[Haskell-cafe] Solved but strange error in type inference

AUGER Cédric sedrikov at gmail.com
Wed Jan 4 11:50:01 CET 2012

Le Tue, 3 Jan 2012 20:46:15 +0100,
Yves Parès <limestrael at gmail.com> a écrit :

> > Actually, my question is why the different type can't be unified
> > with the
> inferred type?
> Because without ScopedTypeVariable, both types got expanded to :
> legSome :: *forall nt* t s. LegGram nt t s -> nt -> Either String
> ([t], s)
> subsome :: *forall nt* t s. [RRule nt t s] ->  Either String ([t], s)
> So you see subsome declare new variables, which *do not *match the
> *rigid *ones declared by legSome signature, hence the incompatibility.

How ugly! I thought that Haskell didn't allow to mask type variables.

Does that mean that I can do:

foo :: (a -> a) -> (b -> b) -> a -> a
foo bar dummy =
  let strange :: a -> a
      strange = dummy

(ok, that's dead code, but how misleading it would be!)

Is there some way to enforce a typing error here?
(I am pretty sure there is some flag to have explicit 'forall's,
but I am not sure that it forces you to use 'forall' explicitely.)

I come from Coq community (where forall must be explicit) and Ocaml
community (where most people strongly rely on type inference and do not
put types very often). I didn't try this example on Ocaml.

> As we said before, you have three ways to work it out:
> 1) Use scoped type variables with explicit forall nt on legSome and
> *no forall *on subsome, so that nt in subsome matches nt declared in
> legSome. 2) Don't give a type signature for subsome and let GHC find
> out which is its correct type.
> 3) Extract subsome so that it becomes a top-level function with a
> polymorphic type (Recommended).

In fact I first wanted to write directly the method without using
auxiliary functions (I changed my mind since, as I redisigned my code
and it wasn't possible [or at least natural for me] to put the code
directly inlined).

In fact I often do nested functions when there are free variables in
the function. I particulary hate to have code like that:

foo :: bar -> foobar -> barfoo
foo b fb = if f b fb
           then foo b (g b fb)
           else h b fb

as b is in fact invariant in the calls of 'foo'; so I always rewrite
this as:

foo :: bar -> foobar -> barfoo
foo b = let fooAux :: foobar -> barfoo
            fooAux fb = if f b fb
                        then fooAux (g b fb)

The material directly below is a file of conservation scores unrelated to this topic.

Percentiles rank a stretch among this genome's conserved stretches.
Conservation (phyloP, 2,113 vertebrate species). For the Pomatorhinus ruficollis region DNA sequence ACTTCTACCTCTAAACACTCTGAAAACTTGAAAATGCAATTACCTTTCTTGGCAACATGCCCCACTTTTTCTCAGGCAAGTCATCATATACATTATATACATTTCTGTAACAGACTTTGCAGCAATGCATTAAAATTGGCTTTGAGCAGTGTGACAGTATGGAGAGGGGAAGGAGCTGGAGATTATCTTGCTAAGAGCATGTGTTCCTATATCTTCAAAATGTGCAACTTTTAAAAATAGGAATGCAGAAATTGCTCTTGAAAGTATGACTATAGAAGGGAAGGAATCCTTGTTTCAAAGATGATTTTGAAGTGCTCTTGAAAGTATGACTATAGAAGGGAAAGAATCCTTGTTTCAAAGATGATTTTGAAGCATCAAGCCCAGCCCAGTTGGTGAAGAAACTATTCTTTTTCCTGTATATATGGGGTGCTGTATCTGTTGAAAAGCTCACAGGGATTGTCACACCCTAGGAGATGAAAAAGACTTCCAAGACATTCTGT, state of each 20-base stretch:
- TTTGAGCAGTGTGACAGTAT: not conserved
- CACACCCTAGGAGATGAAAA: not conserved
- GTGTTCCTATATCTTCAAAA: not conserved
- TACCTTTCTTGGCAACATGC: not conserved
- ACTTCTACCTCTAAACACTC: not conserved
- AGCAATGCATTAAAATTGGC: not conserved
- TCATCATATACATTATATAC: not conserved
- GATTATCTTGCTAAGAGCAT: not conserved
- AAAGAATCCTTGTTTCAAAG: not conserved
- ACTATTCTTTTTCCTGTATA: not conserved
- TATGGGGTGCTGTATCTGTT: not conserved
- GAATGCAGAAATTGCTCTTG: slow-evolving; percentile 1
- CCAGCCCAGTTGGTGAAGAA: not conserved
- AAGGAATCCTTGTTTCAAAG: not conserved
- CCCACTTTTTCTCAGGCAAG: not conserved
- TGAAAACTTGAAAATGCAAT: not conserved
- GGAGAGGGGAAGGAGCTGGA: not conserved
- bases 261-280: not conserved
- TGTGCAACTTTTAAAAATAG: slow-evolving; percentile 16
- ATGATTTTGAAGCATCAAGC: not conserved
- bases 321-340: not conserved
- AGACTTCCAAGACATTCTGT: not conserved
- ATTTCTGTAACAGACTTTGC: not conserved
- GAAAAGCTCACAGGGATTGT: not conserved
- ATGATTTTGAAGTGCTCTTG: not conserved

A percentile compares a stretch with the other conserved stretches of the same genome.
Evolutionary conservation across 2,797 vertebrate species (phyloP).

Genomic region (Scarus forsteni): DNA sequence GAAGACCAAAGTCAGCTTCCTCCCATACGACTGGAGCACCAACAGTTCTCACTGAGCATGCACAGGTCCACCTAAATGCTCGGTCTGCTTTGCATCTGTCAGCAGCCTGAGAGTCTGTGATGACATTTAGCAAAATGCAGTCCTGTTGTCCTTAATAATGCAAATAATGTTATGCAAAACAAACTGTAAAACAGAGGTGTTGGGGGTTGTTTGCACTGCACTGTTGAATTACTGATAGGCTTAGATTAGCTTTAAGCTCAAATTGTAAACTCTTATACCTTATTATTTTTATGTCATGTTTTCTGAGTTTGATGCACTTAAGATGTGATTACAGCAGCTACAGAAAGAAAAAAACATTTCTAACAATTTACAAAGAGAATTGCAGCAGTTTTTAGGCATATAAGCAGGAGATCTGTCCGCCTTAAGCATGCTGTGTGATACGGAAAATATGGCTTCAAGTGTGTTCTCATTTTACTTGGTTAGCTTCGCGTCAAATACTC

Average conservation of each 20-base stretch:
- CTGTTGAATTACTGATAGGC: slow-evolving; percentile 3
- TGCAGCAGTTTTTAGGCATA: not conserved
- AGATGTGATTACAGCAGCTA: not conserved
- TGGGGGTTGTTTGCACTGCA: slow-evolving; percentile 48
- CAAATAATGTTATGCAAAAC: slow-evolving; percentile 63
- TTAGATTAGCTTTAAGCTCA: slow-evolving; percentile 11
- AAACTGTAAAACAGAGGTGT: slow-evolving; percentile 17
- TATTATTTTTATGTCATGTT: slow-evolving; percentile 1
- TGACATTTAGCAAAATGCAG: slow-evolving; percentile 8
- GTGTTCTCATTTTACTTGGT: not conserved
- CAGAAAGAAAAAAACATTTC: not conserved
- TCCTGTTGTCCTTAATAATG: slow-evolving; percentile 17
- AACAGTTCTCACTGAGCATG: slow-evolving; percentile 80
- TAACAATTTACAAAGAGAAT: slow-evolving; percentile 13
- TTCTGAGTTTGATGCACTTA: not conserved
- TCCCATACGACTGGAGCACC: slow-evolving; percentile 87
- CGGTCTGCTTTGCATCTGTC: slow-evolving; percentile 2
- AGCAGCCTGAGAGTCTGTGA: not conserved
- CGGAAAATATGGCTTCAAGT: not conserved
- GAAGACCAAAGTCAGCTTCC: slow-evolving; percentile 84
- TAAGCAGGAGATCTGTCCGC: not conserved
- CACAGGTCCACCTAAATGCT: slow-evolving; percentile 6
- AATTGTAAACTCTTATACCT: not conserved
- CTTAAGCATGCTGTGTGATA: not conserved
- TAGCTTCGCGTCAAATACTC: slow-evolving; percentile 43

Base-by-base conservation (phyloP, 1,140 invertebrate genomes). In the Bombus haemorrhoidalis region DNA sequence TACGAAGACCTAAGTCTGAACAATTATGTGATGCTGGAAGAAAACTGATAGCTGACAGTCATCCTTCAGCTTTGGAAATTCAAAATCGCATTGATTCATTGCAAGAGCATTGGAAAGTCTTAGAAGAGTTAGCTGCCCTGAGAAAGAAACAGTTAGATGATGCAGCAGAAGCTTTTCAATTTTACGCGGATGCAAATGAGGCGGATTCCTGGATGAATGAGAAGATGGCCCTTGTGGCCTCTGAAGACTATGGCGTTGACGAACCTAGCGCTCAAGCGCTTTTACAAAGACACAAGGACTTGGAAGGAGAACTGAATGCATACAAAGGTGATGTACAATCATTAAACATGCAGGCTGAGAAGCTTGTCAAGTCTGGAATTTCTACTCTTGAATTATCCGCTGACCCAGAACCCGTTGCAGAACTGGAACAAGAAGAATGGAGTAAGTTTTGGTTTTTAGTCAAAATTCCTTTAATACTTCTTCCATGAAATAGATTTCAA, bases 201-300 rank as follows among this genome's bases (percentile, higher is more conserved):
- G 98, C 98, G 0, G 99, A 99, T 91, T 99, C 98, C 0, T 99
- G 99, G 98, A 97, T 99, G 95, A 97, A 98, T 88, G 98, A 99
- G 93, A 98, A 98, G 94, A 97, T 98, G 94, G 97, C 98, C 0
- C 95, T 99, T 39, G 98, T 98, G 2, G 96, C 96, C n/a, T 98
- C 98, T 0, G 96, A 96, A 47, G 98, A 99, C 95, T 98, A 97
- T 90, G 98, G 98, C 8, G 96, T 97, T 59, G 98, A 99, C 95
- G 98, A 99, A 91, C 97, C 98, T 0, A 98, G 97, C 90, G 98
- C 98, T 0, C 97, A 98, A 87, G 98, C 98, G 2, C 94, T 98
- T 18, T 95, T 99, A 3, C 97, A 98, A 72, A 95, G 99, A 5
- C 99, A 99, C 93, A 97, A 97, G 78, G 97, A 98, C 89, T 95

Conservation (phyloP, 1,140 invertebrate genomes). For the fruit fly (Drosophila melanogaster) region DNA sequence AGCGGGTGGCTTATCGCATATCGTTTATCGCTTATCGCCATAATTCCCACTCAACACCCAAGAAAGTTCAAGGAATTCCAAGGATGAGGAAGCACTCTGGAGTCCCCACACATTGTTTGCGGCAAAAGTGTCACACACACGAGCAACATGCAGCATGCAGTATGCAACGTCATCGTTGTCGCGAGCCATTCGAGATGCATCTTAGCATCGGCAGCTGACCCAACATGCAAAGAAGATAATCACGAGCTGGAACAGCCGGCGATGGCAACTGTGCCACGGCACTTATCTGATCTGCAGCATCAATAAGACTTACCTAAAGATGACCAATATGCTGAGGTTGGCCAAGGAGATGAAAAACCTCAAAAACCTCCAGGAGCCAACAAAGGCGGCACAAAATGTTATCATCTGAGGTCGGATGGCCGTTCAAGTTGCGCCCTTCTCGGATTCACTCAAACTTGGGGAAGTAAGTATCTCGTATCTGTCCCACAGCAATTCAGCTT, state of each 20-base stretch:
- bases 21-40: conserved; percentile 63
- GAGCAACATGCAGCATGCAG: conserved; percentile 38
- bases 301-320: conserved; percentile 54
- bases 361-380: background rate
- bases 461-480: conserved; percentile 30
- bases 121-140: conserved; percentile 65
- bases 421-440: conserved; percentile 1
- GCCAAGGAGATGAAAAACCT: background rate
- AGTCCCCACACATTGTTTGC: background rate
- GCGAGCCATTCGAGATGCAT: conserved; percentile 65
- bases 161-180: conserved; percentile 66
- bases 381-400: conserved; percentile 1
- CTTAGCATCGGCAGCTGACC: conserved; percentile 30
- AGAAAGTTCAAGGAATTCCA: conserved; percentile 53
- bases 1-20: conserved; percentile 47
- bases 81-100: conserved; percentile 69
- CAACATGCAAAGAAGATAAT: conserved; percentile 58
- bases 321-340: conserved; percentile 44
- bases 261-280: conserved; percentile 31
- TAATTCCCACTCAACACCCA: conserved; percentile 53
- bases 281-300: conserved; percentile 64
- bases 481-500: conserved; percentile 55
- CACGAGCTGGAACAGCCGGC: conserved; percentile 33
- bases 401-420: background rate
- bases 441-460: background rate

else h b fb
        in fooAux

that is more verbose, but I well see what are the recursive parameters,
and I have the (probably wrong) feeling that it is better since
function calls have less arguments.

Here subsome was depending on the free variable "sg", so I had to
generalize it to do so even if I won't have benefits in having the
ability to use it elsewhere (as it was the only place I wanted to use

I always prefer to minimize the number of specialized functions, since
I hate jumping from parts of code to other parts of code to understand
what a function really does.

> Now, concerning the error I asked you to deliberately provoke, that's
> the quickest way I found to know what is the output of the type
> inferer, and maybe the only simple one.
> So this error is:
> > Couldn't match expected type `Int'
> >               with actual type `[([Symbols nt t], [s] -> t0)]
> >                                 -> Either [Char] ([t], t0)'
> >   In the expression: subsome :: Int
> GHC tells you the type it infers for subsome: [([Symbols nt t], [s]
> -> t0)] -> Either [Char] ([t], t0)
> The nt you see is the one from legSome, those messages show scoped
> variables. (You'd get something like 'nt1' or 'nt0' if it was another
> variable, meant to be instanciated to a different type).
> This accords with your previous error message, which happens to give
> you more details about where the rigid type variable nt comes from:
> >      `nt' is a rigid type variable bound by
> >           the type signature for
> >             legSome :: LegGram nt t s -> nt -> Either String ([t],
> > s)
> HTH.
> 2012/1/3 Yucheng Zhang <yczhang89 at gmail.com>
> > On Wed, Jan 4, 2012 at 2:48 AM, Bardur Arantsson
> > <spam at scientician.net> wrote:
> > > 'subsome' to a different type than the one you intended -- and
> > > indeed one which can't be unified with the inferred type. (Unless
> > > you use ScopedTypeVariables.)
> >
> > Thanks for the reply.
> >
> > Actually, my question is why the different type can't be unified
> > with the inferred type? Could you point me some related resources?
> >
> > _______________________________________________
> > Haskell-Cafe mailing list
> > Haskell-Cafe at haskell.org
> > http://www.haskell.org/mailman/listinfo/haskell-cafe
> >

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